• I have never had them sounds really something needs real effort to make.

  • Smita

    My mom makes them in thin cylindrical shape for uniform drying. She can do it by hand, but if I am helping her, I cut the tip of a ziplock bag and use that to lay the mung wadi (we call it badi). My mom uses fresh red chili pepper. It gives the badi a beautiful yellow-red color. The way I love them is – Crush the badi in the food processor. Roast it in a tbspn of oil. Add turmeric, chillipowder and salt. Add water. Let it cook it for a while. Then add dry-unroasted papad. Let it cook for couple of minutes. Instant badi-papad saag! Luv!

    Thanks a bunch Smita! Really appreciate the info. i will update the post with your tips (with due credit). The fresh chili sounds really wonderful. Since the usual wadis come out pale, I have used turmeric here, although it is not the traditional thing to do. And thanks for the recipe. got to try it out! Sounds like your mom is a great cook!

  • Sharmilar bake ta ebar amay kortei hobe. Sun ar pabo na. Khub sundor hoyeche

  • That looks like a really interesting dish to make and funny enough I know where I can find mung beans here… I guessing that would be the same thing (is it) Love the look of these lentil drops!

  • Very nice! I always thought it was harder and more daunting to make these. They remind me of the Nutrela curries my mum used to make. 🙂

  • oooh.. my husbands mom makes some amazing curries with wadis.. i never had these until i got married:)
    its all cloudy here.. so i think i will have to order some from you!:)) lovely pictures!!

  • Hi!
    I just wanted to let you know that I have tagged you…
    Feel free to answer the questions, or not! ;-P

  • I have never heard of these, or seen them in India! But they look delicious! I am all about finger foods and these seem right up my alley. Thanks for sharing Soma!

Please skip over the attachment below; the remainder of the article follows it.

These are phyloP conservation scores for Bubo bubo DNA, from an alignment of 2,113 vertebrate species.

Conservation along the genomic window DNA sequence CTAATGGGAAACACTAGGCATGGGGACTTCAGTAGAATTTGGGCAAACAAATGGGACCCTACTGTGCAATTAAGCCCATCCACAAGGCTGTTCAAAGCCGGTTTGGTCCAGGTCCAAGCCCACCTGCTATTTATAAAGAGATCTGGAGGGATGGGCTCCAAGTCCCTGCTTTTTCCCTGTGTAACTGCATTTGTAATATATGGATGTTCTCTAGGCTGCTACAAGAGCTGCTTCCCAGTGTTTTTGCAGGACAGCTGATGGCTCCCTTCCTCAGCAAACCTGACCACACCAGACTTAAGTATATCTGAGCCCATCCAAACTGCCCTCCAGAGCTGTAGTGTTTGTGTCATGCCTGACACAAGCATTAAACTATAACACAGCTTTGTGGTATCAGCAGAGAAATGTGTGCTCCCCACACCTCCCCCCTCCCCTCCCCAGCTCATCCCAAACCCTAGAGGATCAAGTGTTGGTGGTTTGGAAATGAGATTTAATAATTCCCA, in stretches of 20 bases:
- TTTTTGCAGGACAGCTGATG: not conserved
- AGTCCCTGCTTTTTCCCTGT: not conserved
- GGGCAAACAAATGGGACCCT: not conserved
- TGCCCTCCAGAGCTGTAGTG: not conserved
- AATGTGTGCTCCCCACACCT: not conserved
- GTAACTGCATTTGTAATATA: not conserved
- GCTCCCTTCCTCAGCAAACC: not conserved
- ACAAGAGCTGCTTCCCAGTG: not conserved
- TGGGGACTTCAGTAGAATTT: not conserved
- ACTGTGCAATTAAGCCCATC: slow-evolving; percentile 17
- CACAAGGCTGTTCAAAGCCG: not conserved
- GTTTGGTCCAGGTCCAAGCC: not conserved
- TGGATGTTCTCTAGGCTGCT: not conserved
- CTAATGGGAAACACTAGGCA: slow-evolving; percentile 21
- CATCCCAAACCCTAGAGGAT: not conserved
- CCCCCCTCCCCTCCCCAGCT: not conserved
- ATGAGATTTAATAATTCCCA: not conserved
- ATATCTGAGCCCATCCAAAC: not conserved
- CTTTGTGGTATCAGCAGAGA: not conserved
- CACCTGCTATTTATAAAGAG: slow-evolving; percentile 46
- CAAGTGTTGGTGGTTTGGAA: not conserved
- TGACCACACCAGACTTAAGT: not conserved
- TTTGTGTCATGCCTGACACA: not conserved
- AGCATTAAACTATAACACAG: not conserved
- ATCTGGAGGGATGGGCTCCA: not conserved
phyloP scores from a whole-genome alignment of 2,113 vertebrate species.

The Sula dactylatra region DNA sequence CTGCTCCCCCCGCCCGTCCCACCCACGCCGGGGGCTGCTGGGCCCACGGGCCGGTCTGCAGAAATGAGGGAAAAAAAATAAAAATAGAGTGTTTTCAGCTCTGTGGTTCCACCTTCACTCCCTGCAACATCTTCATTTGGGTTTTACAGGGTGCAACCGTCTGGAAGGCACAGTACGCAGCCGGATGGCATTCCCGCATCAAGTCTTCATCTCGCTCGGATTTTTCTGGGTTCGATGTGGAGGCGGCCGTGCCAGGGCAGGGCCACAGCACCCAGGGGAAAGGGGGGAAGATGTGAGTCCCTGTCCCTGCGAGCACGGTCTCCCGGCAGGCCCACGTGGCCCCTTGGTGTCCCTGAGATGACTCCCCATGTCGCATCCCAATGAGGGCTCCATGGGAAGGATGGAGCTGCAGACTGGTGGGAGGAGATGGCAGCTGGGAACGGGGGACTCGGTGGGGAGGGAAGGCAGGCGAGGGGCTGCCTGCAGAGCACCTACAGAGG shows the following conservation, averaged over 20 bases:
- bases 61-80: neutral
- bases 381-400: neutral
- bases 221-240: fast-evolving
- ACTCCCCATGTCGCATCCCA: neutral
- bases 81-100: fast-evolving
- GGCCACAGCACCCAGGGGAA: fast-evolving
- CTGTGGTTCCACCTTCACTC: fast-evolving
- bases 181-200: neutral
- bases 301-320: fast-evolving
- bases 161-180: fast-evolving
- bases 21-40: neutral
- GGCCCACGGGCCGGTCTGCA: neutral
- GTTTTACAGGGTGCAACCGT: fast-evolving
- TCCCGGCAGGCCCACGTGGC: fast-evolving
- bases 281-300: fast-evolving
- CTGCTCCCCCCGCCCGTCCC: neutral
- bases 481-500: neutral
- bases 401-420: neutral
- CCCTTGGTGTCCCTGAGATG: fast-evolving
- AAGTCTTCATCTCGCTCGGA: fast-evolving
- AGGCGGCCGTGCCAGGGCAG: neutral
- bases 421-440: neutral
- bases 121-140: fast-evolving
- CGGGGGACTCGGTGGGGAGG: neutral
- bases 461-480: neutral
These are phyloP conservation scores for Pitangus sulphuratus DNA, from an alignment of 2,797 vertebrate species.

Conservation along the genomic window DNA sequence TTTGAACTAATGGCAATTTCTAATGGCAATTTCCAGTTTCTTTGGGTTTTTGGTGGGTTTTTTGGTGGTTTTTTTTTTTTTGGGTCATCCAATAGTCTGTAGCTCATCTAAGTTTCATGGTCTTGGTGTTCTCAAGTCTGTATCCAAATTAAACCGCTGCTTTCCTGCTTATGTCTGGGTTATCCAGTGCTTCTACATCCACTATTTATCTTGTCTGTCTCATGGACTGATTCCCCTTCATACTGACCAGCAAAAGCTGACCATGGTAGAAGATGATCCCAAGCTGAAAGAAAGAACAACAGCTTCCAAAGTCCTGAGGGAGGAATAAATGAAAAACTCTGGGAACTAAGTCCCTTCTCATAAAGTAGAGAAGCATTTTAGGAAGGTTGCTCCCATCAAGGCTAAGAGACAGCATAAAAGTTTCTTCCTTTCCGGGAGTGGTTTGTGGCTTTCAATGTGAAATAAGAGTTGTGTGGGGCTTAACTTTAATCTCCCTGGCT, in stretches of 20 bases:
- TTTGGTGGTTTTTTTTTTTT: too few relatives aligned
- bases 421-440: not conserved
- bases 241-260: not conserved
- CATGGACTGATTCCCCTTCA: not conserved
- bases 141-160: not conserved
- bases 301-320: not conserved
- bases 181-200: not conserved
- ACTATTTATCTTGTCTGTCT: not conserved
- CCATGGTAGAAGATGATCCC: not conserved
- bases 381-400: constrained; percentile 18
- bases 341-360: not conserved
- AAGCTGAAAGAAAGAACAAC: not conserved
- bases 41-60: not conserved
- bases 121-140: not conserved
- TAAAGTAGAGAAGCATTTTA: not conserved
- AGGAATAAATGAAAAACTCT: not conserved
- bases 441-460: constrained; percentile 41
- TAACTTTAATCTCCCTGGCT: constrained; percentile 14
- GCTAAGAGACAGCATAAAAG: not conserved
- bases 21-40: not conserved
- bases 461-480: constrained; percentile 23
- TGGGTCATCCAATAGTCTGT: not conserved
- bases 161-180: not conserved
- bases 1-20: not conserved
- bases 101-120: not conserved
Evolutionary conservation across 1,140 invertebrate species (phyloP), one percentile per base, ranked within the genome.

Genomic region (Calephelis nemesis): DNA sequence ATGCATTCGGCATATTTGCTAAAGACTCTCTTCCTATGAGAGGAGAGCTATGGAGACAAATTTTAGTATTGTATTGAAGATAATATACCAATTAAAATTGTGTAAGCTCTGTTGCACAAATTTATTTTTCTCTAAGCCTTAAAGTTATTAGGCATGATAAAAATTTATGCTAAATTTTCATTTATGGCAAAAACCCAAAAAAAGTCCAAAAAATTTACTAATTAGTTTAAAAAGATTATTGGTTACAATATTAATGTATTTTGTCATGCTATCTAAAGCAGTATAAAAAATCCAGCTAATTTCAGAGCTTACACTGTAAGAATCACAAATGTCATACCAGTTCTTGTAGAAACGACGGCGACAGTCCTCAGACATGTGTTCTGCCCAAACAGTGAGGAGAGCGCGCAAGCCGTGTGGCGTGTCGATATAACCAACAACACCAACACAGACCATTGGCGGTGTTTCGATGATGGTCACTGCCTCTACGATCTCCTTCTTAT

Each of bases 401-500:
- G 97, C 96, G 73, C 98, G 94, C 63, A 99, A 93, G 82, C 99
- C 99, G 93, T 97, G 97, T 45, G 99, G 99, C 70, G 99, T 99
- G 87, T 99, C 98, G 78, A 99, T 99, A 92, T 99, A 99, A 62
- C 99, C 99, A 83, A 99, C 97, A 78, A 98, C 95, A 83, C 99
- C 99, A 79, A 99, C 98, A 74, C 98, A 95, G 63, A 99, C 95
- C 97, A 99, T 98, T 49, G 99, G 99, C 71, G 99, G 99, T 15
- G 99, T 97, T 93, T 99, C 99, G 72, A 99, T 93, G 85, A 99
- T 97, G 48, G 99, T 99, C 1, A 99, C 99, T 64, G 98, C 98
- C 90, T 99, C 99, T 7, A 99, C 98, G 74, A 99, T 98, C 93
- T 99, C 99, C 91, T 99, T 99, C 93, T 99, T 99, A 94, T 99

• Oh dear! Your blog is bringing back so many memories!
    My dida used to make them when she was in India and then bring them back to Europe for us. As a child this was one of my very favourite things! I miss her very much!

  • Indian cooking always has such wonderful legume-rich snacks and sweets (yes, I know this is WHB and not MLLA) ; ).
    Looks like I’m going to have to bookmark this, too, Soma. I’ve got boondi, mysore pak, chakli, sev, and now this great recipe! (Of course, I’ve had samosas, pakoras, & papads.)

    Thanks for sharing this easy and tasty WHB, recipe!

  • hi Soma:
    First time here, drawn here as I googled on how to make Moongwadis.. lovely space here. happy to follow you as well !


  • What an interesting food, Soma! Thanks to introducing me to another intriguing part of a beloved cuisine. I’m dying to experience the texture now. I think your shaping looks great, too :).

  • anh

    oh my god Soma! These look so good, and I enjoy reading about them thoroughly!

  • Soma, brilliant photographs! Especially in the dark background! I am not very fond of mung wadis but I know people who love it.:) I have stopped making these sundried things at home for lack of space to dry and am amazed that you are keeping up the traditional practices! Great!

  • Ohh Soma, gr8 effort that you made them at home. My mom does them in kilos in summers. Infact, it is an age old ritual in marwari’s marriages to prepare mangaudis in kilos (as near as 10 kgs at times) to send it to groom’s family. I always get them from MIL or mom.


  • Wow!!!!! Bor! I have been searching for these in the Bangladeshi market in Sharjah… well, you get everything but Bori & Gondhoraj Lebu!!! Thank you for your current post with the link to this bori post… love the concept of baking them in the oven. Must try:)

  • bina dhir

    There is no information with reference to baking them in the oven, at what temperature and for how long. This information will help.